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Bebe Miller Company: Necessary Beauty

Dance Theater Workshop, New York City
November 11–15, 2008

A Review

Necessary Beauty is a marathon of a dance. It runs for 75 minutes with only a few minor phrases that give the audience time to breathe. Of course, the dancers are on and off stage so that they are perhaps unaware of how the dance drives the viewer.

The stage is open: Wings are exposed to the walls. The teaser is raised. The fly rail, the light trees, the flies are all décor. On stage toward the back wall are two gleaming white panels, which together run the width of the stage. The floor is covered with a white Marley.

The dance starts before the house lights are out with dancers weaving in and out of the “trees” to the overture music. This weaving is perhaps the only lento movement we shall experience.

A soloist enters pell-mell with pell-mell sounds, and the marathon is begun. There are slowly changing (the one slow item in the concert) projections on the panels. The solo is long, but at long last the soloist is joined by others, who have occasional slow bits in lighted off-stage areas. We have duets, other soloists, and group dances. There is a slow section that comes late in the program where the dancers sit on chairs. This is but a too-brief respite, and we are off again.

I rush to tell you that all of this is compelling. But I did keeping waiting for a place to catch my breath. From one “rush” to the next there seemed little development: the episodic whole was made of diverse driving pieces. When motion began to seem redundant, they sat on chairs (but only briefly).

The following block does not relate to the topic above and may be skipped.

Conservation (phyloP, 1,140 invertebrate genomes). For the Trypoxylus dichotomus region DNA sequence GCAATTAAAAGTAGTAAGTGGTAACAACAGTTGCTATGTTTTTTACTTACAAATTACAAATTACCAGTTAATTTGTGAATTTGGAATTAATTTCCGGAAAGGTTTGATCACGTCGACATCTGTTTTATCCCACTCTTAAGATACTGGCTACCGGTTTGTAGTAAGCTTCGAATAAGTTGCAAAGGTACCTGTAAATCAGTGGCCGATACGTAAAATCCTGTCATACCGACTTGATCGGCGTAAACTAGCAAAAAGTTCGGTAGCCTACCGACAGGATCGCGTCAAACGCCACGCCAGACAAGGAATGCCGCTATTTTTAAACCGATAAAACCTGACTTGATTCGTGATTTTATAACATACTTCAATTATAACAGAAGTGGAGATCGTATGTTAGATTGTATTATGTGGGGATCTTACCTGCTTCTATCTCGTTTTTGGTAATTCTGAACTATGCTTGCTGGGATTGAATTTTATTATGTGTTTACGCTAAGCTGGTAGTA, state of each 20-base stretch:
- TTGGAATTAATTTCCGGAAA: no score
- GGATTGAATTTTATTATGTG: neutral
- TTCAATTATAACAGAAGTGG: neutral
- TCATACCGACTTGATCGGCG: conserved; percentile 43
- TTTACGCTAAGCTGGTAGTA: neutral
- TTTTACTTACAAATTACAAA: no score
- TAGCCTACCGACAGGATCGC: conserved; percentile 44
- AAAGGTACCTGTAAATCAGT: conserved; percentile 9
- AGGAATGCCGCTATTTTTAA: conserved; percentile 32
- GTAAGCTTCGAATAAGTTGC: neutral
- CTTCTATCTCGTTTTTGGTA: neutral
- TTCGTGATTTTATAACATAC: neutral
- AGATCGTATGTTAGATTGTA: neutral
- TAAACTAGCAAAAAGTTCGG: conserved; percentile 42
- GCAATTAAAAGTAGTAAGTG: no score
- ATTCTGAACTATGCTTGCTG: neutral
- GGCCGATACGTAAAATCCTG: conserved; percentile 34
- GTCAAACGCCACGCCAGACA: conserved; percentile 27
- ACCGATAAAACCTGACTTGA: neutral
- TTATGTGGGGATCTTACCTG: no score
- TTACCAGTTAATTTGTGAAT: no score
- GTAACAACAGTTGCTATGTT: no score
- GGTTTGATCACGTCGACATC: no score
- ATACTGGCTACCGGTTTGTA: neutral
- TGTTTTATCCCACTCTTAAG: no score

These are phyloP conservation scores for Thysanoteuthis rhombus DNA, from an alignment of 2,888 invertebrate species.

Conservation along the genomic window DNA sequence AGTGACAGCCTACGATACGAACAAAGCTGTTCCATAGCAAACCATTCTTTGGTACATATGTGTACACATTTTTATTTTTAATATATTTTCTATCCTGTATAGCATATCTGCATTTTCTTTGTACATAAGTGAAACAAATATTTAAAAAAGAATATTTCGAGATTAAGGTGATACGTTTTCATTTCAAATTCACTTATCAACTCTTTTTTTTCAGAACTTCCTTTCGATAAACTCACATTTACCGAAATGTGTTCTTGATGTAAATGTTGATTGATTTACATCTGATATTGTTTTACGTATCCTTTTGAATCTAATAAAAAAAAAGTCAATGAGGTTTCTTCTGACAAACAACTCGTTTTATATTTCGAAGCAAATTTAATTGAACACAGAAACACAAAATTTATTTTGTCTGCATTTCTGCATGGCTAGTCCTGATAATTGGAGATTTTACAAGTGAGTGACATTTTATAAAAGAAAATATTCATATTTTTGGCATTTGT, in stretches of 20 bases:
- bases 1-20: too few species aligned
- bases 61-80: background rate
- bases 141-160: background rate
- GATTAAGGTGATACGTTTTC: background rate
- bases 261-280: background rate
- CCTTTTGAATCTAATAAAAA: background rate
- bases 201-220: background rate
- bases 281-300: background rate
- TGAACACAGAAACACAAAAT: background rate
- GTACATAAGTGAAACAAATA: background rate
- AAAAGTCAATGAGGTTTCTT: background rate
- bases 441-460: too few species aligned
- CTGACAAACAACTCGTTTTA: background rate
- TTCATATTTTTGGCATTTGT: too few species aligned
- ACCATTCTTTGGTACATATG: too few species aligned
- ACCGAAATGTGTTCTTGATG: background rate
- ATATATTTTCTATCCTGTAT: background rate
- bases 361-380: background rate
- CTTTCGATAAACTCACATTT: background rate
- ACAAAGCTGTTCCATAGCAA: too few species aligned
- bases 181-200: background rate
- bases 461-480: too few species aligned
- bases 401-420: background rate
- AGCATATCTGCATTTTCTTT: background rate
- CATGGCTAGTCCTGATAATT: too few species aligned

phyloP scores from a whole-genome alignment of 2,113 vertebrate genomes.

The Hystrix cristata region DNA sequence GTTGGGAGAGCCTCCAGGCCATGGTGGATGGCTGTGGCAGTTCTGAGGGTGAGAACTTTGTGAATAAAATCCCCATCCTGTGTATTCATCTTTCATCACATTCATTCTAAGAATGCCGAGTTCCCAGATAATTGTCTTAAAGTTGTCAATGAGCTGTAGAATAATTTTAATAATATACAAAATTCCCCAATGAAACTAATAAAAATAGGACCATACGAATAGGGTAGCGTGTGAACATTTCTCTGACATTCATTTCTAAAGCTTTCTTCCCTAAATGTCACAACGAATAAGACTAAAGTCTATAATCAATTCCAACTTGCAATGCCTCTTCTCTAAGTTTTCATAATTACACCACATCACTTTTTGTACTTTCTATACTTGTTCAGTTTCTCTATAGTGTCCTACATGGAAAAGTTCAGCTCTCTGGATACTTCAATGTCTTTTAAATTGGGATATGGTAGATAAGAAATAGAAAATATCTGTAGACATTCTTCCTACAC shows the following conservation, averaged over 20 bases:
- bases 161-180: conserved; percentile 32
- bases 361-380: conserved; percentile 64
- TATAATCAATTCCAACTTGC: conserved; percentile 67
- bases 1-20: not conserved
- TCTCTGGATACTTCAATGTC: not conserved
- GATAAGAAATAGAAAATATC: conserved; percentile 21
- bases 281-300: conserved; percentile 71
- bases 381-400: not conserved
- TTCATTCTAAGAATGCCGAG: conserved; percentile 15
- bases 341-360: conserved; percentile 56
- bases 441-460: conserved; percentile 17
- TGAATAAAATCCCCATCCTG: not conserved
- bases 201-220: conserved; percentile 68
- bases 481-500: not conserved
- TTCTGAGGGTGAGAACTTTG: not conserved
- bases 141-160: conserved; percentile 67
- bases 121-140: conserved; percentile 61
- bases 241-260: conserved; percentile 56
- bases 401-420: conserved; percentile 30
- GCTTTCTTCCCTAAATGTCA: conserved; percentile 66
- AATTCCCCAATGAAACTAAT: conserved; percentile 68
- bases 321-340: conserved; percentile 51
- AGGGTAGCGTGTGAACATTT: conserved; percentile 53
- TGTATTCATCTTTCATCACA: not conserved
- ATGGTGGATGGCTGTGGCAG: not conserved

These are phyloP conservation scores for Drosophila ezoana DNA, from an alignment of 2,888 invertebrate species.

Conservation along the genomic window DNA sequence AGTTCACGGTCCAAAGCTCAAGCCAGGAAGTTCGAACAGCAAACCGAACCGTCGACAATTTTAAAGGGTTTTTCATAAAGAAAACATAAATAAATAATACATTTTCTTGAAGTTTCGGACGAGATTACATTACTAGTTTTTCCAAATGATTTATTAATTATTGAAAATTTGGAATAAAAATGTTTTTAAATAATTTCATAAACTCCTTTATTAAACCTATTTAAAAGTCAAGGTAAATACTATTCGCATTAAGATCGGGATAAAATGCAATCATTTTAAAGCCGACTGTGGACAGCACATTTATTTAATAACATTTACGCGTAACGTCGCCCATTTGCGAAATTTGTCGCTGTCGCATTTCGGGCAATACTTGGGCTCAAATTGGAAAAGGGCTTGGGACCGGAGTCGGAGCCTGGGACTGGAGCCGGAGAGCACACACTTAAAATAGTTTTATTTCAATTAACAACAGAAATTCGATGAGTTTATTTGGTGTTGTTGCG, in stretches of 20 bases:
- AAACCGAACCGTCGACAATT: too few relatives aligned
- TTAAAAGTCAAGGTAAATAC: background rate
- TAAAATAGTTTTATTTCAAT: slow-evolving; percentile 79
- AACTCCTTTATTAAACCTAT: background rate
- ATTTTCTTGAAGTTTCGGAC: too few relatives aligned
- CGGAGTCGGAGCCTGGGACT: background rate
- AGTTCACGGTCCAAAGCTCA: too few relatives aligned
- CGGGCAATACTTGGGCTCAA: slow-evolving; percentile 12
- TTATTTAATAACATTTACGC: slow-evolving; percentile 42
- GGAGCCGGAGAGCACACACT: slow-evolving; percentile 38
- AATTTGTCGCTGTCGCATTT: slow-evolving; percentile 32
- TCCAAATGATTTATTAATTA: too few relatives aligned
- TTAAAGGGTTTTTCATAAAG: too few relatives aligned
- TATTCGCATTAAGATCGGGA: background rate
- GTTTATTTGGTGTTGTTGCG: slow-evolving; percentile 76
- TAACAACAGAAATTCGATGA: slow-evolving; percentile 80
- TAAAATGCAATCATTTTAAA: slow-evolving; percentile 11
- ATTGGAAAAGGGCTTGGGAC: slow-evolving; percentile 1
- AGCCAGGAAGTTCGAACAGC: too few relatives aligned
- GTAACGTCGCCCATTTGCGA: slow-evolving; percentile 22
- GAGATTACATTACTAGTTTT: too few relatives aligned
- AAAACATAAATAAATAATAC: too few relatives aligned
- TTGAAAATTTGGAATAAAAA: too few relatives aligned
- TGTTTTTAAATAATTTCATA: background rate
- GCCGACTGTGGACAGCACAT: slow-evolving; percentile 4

Each dancer—Angie Hauser, Kathleen Hermesdorf, Kristina Isobelle, Bebe Miller, Cynthia Oliver, and Yen-Fang Yu—is a soloist in her own right. The musician, Albert Mathias, could stand alone. The conception is daring. The visual images, which are an entity in themselves, are interesting. It seemed to me that the music drove the motion, and that the visuals were from an aesthetic of counter balance, so perhaps it is they which were intended to serve us “lento.”

One cannot fault the dancers. They are accomplished, clear and charismatic. Taken apart, piece-by-piece, the individual dances may make a whole unto themselves. The dances are related in tempo and drive and basic rhythms, but I was not aware of any development of motional themes. Chairs did relate to chairs and did develop into a group of chairs. In the projected images the outdoors slowly overran the indoors in a sort of development.

Over the several years that this piece was being developed, company members were scattered hither and yon. Bebe discussed and composed this work via DVD and e-mail discussion, meeting occasionally for group rehearsal. How wonderful that these devices exist! However, is it possible that this long-distance method of composition and occasional rehearsal is responsible for the monotone of tempo? I had thought to lay it, possibly, at the desk of the musician, which, as interesting as some of the passages were, all had that “go-go-go.”

I trust that there will be changes when next I view this work. Bebe, like every dance artist I know, must love what she creates, but having created it, finds that urge to create anew—that necessity to transform this beauty to an even more Necessary Beauty.

—Ruth Grauert, November 2008




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